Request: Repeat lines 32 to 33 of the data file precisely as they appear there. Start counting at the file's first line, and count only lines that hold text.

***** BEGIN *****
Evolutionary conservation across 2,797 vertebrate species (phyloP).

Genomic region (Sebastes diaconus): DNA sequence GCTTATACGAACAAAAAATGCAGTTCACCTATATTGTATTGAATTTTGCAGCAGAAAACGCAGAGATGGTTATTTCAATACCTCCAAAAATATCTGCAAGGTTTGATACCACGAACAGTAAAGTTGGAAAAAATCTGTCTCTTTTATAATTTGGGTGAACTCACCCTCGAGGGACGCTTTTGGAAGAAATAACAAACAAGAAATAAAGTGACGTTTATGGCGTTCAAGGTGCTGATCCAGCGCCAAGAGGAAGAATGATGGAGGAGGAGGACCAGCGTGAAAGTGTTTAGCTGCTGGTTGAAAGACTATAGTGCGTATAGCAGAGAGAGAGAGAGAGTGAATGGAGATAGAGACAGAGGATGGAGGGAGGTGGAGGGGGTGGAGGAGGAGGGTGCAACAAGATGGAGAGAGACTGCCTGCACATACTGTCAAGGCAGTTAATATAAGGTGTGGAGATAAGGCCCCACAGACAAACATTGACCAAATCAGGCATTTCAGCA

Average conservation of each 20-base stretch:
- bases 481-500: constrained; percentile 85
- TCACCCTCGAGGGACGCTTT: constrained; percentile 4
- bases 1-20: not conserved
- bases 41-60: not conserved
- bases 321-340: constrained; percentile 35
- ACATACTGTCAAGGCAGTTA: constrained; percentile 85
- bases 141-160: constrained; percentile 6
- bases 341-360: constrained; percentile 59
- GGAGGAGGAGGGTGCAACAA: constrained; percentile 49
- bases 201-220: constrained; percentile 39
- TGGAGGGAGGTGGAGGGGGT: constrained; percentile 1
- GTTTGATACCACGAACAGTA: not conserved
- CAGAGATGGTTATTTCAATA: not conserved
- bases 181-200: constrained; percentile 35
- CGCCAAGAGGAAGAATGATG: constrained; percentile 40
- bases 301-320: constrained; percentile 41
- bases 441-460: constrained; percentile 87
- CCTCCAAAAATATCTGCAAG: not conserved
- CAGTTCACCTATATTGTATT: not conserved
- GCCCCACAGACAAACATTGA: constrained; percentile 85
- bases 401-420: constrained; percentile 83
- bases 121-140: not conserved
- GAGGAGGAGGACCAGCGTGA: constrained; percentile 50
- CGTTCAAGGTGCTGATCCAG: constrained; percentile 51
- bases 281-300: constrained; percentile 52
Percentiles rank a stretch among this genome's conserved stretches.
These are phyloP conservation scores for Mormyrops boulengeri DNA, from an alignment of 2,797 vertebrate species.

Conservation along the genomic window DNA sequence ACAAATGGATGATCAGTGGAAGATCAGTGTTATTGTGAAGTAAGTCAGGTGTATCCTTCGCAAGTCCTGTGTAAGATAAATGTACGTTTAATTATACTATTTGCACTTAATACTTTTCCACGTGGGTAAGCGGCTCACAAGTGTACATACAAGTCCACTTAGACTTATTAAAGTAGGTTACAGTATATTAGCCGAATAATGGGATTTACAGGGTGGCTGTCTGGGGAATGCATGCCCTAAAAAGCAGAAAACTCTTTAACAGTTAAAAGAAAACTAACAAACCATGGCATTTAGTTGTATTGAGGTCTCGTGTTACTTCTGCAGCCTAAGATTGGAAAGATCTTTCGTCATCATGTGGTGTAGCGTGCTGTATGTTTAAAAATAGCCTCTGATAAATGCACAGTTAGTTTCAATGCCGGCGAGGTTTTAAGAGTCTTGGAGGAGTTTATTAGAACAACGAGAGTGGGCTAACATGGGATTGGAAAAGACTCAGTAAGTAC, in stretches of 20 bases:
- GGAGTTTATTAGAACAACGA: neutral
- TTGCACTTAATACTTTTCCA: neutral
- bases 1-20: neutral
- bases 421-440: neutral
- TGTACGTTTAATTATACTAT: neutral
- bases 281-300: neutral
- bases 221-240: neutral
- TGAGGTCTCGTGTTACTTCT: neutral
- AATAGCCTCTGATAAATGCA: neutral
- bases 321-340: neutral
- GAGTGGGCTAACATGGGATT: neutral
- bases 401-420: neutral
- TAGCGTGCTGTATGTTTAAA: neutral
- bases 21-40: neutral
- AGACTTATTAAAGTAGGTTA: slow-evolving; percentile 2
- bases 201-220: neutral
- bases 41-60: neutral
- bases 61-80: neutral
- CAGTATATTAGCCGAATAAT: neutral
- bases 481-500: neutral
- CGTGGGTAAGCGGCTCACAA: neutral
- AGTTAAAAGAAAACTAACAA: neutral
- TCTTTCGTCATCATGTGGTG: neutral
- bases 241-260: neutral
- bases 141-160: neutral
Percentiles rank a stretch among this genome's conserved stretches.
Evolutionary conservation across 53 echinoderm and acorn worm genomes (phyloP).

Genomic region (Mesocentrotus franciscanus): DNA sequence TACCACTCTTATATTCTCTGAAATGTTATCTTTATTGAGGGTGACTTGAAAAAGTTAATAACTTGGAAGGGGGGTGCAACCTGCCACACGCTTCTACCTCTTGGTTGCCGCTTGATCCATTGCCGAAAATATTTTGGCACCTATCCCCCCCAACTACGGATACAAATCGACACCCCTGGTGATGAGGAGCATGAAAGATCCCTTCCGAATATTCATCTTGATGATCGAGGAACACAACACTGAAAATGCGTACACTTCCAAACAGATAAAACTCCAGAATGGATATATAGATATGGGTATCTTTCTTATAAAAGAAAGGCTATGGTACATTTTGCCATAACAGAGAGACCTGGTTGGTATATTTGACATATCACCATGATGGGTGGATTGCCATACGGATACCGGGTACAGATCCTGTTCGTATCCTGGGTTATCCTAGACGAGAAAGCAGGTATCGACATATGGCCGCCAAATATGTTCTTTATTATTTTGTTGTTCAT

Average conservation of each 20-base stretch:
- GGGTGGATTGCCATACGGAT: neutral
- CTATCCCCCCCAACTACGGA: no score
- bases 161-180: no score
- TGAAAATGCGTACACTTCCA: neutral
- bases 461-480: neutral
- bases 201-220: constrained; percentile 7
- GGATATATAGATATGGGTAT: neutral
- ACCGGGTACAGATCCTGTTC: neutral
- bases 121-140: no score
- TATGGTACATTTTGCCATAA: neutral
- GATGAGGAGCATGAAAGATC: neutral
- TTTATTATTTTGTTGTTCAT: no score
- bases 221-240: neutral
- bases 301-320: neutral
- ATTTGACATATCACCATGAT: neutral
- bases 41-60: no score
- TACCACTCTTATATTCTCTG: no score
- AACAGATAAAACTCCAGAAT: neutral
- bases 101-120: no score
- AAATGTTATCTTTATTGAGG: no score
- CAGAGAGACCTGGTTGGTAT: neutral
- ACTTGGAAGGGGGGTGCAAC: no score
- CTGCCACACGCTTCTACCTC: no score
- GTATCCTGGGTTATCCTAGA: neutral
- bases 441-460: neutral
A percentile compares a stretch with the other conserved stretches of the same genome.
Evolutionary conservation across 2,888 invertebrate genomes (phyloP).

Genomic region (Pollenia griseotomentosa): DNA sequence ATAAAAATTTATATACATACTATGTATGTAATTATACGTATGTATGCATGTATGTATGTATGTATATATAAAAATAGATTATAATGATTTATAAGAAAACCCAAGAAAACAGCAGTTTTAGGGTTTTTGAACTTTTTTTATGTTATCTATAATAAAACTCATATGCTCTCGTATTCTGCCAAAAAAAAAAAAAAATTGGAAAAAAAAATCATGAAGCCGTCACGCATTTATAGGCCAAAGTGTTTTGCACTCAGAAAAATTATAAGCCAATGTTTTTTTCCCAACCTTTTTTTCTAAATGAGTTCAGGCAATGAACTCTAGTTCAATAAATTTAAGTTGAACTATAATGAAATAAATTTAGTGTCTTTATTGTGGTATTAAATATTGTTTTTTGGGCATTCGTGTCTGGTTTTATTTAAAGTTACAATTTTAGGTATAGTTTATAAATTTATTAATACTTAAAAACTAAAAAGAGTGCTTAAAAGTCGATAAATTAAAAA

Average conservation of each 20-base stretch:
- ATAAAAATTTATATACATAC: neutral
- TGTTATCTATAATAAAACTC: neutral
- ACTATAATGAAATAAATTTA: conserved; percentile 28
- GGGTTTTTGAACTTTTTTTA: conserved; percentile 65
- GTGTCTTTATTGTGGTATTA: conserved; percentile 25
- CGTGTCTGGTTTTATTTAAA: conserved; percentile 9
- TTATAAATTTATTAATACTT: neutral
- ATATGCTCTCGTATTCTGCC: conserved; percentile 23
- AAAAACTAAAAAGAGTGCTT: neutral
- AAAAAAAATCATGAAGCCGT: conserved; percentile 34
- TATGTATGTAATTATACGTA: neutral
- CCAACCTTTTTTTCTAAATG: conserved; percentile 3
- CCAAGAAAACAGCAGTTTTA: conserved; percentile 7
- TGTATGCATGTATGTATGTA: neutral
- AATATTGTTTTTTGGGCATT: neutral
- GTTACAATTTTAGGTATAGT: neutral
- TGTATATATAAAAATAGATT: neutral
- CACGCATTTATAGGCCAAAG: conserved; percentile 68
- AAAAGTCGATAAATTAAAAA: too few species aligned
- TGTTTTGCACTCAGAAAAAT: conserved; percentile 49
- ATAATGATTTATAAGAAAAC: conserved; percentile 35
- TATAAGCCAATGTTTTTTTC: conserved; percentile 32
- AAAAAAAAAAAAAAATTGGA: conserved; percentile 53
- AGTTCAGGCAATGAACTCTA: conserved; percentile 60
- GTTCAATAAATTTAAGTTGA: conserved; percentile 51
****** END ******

- GGAGTTTATTAGAACAACGA: neutral
- TTGCACTTAATACTTTTCCA: neutral